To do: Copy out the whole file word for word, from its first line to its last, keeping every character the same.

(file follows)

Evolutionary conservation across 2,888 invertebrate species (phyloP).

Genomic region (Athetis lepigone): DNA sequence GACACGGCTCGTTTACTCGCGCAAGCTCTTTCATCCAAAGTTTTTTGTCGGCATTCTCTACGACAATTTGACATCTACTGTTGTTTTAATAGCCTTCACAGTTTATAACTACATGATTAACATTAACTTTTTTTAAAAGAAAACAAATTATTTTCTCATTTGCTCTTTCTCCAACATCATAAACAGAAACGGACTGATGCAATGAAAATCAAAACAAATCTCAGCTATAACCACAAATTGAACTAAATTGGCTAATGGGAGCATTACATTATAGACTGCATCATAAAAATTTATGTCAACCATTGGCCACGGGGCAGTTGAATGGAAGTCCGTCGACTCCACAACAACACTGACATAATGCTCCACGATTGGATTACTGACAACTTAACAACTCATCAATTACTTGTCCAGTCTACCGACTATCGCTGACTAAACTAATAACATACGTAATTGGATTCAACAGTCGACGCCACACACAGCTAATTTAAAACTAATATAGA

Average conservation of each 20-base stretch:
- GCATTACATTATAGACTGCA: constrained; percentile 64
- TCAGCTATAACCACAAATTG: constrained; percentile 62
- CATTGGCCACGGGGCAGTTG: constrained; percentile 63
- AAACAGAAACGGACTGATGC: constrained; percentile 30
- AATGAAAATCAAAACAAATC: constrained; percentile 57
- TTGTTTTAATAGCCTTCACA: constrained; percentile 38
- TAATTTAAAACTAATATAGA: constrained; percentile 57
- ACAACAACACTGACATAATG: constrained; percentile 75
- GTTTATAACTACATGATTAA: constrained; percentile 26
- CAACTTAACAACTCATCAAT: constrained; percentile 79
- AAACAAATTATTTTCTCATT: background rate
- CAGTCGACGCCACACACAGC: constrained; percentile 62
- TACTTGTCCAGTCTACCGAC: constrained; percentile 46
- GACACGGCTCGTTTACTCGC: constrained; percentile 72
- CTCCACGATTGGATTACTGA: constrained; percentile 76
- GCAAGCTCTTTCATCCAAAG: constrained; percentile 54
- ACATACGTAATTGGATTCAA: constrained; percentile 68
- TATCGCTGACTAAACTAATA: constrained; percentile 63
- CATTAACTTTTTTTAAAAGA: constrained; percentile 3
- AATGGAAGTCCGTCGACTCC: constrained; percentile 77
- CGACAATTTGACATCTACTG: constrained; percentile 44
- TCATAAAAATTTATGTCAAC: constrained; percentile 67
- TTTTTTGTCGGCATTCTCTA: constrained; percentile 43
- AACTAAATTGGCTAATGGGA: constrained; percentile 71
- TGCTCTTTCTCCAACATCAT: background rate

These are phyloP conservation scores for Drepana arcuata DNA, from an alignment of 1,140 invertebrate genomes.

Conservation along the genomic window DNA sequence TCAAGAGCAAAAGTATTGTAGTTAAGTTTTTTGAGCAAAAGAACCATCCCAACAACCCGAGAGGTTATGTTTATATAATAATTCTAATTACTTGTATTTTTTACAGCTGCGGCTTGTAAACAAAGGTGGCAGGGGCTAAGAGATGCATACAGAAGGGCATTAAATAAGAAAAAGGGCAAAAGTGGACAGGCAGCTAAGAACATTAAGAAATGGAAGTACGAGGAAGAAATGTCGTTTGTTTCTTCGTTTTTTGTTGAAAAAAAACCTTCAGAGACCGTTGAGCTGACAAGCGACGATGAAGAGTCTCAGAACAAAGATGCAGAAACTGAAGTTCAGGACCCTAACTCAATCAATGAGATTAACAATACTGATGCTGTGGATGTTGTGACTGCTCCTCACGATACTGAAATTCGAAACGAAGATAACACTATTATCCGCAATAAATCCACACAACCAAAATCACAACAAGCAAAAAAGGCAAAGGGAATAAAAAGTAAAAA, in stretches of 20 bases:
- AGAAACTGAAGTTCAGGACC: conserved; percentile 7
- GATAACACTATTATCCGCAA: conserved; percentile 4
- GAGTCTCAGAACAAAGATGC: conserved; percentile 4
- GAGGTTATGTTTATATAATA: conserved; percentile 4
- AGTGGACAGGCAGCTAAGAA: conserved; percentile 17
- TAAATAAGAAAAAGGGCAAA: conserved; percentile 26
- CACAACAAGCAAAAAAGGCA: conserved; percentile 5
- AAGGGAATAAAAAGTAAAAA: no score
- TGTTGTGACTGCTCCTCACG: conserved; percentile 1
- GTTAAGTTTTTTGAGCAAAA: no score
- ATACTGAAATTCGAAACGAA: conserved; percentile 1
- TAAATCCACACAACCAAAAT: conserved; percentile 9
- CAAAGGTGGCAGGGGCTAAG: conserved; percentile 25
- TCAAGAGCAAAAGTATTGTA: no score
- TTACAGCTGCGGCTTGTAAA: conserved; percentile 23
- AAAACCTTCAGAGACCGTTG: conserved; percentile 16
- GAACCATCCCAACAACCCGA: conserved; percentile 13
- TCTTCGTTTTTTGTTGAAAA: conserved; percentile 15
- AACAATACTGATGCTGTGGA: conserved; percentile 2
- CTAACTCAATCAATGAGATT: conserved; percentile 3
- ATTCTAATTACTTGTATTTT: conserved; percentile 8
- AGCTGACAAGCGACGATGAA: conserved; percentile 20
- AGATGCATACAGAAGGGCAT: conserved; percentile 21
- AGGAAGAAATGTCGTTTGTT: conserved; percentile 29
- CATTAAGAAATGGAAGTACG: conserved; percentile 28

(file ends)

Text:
Evolutionary conservation across 2,888 invertebrate species (phyloP).

Genomic region (Athetis lepigone): DNA sequence GACACGGCTCGTTTACTCGCGCAAGCTCTTTCATCCAAAGTTTTTTGTCGGCATTCTCTACGACAATTTGACATCTACTGTTGTTTTAATAGCCTTCACAGTTTATAACTACATGATTAACATTAACTTTTTTTAAAAGAAAACAAATTATTTTCTCATTTGCTCTTTCTCCAACATCATAAACAGAAACGGACTGATGCAATGAAAATCAAAACAAATCTCAGCTATAACCACAAATTGAACTAAATTGGCTAATGGGAGCATTACATTATAGACTGCATCATAAAAATTTATGTCAACCATTGGCCACGGGGCAGTTGAATGGAAGTCCGTCGACTCCACAACAACACTGACATAATGCTCCACGATTGGATTACTGACAACTTAACAACTCATCAATTACTTGTCCAGTCTACCGACTATCGCTGACTAAACTAATAACATACGTAATTGGATTCAACAGTCGACGCCACACACAGCTAATTTAAAACTAATATAGA

Average conservation of each 20-base stretch:
- GCATTACATTATAGACTGCA: constrained; percentile 64
- TCAGCTATAACCACAAATTG: constrained; percentile 62
- CATTGGCCACGGGGCAGTTG: constrained; percentile 63
- AAACAGAAACGGACTGATGC: constrained; percentile 30
- AATGAAAATCAAAACAAATC: constrained; percentile 57
- TTGTTTTAATAGCCTTCACA: constrained; percentile 38
- TAATTTAAAACTAATATAGA: constrained; percentile 57
- ACAACAACACTGACATAATG: constrained; percentile 75
- GTTTATAACTACATGATTAA: constrained; percentile 26
- CAACTTAACAACTCATCAAT: constrained; percentile 79
- AAACAAATTATTTTCTCATT: background rate
- CAGTCGACGCCACACACAGC: constrained; percentile 62
- TACTTGTCCAGTCTACCGAC: constrained; percentile 46
- GACACGGCTCGTTTACTCGC: constrained; percentile 72
- CTCCACGATTGGATTACTGA: constrained; percentile 76
- GCAAGCTCTTTCATCCAAAG: constrained; percentile 54
- ACATACGTAATTGGATTCAA: constrained; percentile 68
- TATCGCTGACTAAACTAATA: constrained; percentile 63
- CATTAACTTTTTTTAAAAGA: constrained; percentile 3
- AATGGAAGTCCGTCGACTCC: constrained; percentile 77
- CGACAATTTGACATCTACTG: constrained; percentile 44
- TCATAAAAATTTATGTCAAC: constrained; percentile 67
- TTTTTTGTCGGCATTCTCTA: constrained; percentile 43
- AACTAAATTGGCTAATGGGA: constrained; percentile 71
- TGCTCTTTCTCCAACATCAT: background rate

These are phyloP conservation scores for Drepana arcuata DNA, from an alignment of 1,140 invertebrate genomes.

Conservation along the genomic window DNA sequence TCAAGAGCAAAAGTATTGTAGTTAAGTTTTTTGAGCAAAAGAACCATCCCAACAACCCGAGAGGTTATGTTTATATAATAATTCTAATTACTTGTATTTTTTACAGCTGCGGCTTGTAAACAAAGGTGGCAGGGGCTAAGAGATGCATACAGAAGGGCATTAAATAAGAAAAAGGGCAAAAGTGGACAGGCAGCTAAGAACATTAAGAAATGGAAGTACGAGGAAGAAATGTCGTTTGTTTCTTCGTTTTTTGTTGAAAAAAAACCTTCAGAGACCGTTGAGCTGACAAGCGACGATGAAGAGTCTCAGAACAAAGATGCAGAAACTGAAGTTCAGGACCCTAACTCAATCAATGAGATTAACAATACTGATGCTGTGGATGTTGTGACTGCTCCTCACGATACTGAAATTCGAAACGAAGATAACACTATTATCCGCAATAAATCCACACAACCAAAATCACAACAAGCAAAAAAGGCAAAGGGAATAAAAAGTAAAAA, in stretches of 20 bases:
- AGAAACTGAAGTTCAGGACC: conserved; percentile 7
- GATAACACTATTATCCGCAA: conserved; percentile 4
- GAGTCTCAGAACAAAGATGC: conserved; percentile 4
- GAGGTTATGTTTATATAATA: conserved; percentile 4
- AGTGGACAGGCAGCTAAGAA: conserved; percentile 17
- TAAATAAGAAAAAGGGCAAA: conserved; percentile 26
- CACAACAAGCAAAAAAGGCA: conserved; percentile 5
- AAGGGAATAAAAAGTAAAAA: no score
- TGTTGTGACTGCTCCTCACG: conserved; percentile 1
- GTTAAGTTTTTTGAGCAAAA: no score
- ATACTGAAATTCGAAACGAA: conserved; percentile 1
- TAAATCCACACAACCAAAAT: conserved; percentile 9
- CAAAGGTGGCAGGGGCTAAG: conserved; percentile 25
- TCAAGAGCAAAAGTATTGTA: no score
- TTACAGCTGCGGCTTGTAAA: conserved; percentile 23
- AAAACCTTCAGAGACCGTTG: conserved; percentile 16
- GAACCATCCCAACAACCCGA: conserved; percentile 13
- TCTTCGTTTTTTGTTGAAAA: conserved; percentile 15
- AACAATACTGATGCTGTGGA: conserved; percentile 2
- CTAACTCAATCAATGAGATT: conserved; percentile 3
- ATTCTAATTACTTGTATTTT: conserved; percentile 8
- AGCTGACAAGCGACGATGAA: conserved; percentile 20
- AGATGCATACAGAAGGGCAT: conserved; percentile 21
- AGGAAGAAATGTCGTTTGTT: conserved; percentile 29
- CATTAAGAAATGGAAGTACG: conserved; percentile 28